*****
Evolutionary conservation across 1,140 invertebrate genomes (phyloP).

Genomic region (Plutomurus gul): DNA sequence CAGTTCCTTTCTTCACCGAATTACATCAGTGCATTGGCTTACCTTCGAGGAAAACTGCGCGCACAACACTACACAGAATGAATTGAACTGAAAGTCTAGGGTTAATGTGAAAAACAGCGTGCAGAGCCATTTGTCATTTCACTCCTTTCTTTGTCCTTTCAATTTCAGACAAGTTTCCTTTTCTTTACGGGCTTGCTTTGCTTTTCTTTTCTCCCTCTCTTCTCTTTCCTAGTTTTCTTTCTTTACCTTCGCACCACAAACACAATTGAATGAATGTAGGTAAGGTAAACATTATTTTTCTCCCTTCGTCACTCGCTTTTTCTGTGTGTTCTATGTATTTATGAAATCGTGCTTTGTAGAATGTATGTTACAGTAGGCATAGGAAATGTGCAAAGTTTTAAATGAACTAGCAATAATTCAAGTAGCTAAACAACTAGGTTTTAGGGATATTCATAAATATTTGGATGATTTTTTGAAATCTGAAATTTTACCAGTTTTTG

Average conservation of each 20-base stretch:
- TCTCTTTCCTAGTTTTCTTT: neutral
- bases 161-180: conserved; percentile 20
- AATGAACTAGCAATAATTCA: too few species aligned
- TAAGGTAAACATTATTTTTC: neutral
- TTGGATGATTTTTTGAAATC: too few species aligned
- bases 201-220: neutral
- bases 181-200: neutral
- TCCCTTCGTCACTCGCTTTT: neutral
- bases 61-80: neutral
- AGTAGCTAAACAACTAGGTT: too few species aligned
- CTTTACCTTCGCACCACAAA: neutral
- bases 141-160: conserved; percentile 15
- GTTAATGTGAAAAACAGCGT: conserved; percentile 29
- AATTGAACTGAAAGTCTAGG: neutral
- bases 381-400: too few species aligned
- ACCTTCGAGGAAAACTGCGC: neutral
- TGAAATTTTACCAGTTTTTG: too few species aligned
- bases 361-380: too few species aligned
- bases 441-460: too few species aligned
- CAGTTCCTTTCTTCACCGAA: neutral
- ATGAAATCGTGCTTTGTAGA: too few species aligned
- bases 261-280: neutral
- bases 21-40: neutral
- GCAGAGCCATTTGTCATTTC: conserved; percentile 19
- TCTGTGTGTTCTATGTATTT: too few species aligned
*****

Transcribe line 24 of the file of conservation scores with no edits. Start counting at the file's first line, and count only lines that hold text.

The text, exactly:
- ATGAAATCGTGCTTTGTAGA: too few species aligned